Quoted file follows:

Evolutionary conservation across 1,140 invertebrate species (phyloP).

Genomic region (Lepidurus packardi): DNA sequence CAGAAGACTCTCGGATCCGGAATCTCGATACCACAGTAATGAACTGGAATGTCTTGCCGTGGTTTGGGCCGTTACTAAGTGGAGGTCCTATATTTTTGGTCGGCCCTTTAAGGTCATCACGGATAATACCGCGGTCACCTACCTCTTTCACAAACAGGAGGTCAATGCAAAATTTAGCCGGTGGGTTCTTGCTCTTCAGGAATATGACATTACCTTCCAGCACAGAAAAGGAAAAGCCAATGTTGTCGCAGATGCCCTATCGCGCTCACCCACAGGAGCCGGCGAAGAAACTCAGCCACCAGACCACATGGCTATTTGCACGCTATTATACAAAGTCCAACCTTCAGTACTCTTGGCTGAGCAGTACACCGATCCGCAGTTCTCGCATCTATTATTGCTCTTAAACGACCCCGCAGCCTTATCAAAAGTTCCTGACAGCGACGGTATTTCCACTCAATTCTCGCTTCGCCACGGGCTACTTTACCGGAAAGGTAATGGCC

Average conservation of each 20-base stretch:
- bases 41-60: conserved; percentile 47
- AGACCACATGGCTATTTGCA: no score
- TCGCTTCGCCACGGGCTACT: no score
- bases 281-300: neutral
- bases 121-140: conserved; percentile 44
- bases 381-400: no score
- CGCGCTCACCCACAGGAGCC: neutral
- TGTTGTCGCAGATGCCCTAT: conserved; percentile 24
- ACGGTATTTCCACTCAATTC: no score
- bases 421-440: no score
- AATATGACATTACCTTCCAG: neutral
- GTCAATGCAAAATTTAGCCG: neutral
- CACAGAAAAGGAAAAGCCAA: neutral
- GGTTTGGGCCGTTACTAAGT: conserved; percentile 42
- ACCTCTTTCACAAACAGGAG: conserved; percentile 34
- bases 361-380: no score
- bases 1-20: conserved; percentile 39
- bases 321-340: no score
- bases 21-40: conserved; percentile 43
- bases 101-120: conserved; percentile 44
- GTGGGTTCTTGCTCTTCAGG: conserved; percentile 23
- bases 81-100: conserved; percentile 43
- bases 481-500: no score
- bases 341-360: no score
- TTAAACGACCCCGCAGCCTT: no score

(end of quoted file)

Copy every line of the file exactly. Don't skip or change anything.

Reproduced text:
Evolutionary conservation across 1,140 invertebrate species (phyloP).

Genomic region (Lepidurus packardi): DNA sequence CAGAAGACTCTCGGATCCGGAATCTCGATACCACAGTAATGAACTGGAATGTCTTGCCGTGGTTTGGGCCGTTACTAAGTGGAGGTCCTATATTTTTGGTCGGCCCTTTAAGGTCATCACGGATAATACCGCGGTCACCTACCTCTTTCACAAACAGGAGGTCAATGCAAAATTTAGCCGGTGGGTTCTTGCTCTTCAGGAATATGACATTACCTTCCAGCACAGAAAAGGAAAAGCCAATGTTGTCGCAGATGCCCTATCGCGCTCACCCACAGGAGCCGGCGAAGAAACTCAGCCACCAGACCACATGGCTATTTGCACGCTATTATACAAAGTCCAACCTTCAGTACTCTTGGCTGAGCAGTACACCGATCCGCAGTTCTCGCATCTATTATTGCTCTTAAACGACCCCGCAGCCTTATCAAAAGTTCCTGACAGCGACGGTATTTCCACTCAATTCTCGCTTCGCCACGGGCTACTTTACCGGAAAGGTAATGGCC

Average conservation of each 20-base stretch:
- bases 41-60: conserved; percentile 47
- AGACCACATGGCTATTTGCA: no score
- TCGCTTCGCCACGGGCTACT: no score
- bases 281-300: neutral
- bases 121-140: conserved; percentile 44
- bases 381-400: no score
- CGCGCTCACCCACAGGAGCC: neutral
- TGTTGTCGCAGATGCCCTAT: conserved; percentile 24
- ACGGTATTTCCACTCAATTC: no score
- bases 421-440: no score
- AATATGACATTACCTTCCAG: neutral
- GTCAATGCAAAATTTAGCCG: neutral
- CACAGAAAAGGAAAAGCCAA: neutral
- GGTTTGGGCCGTTACTAAGT: conserved; percentile 42
- ACCTCTTTCACAAACAGGAG: conserved; percentile 34
- bases 361-380: no score
- bases 1-20: conserved; percentile 39
- bases 321-340: no score
- bases 21-40: conserved; percentile 43
- bases 101-120: conserved; percentile 44
- GTGGGTTCTTGCTCTTCAGG: conserved; percentile 23
- bases 81-100: conserved; percentile 43
- bases 481-500: no score
- bases 341-360: no score
- TTAAACGACCCCGCAGCCTT: no score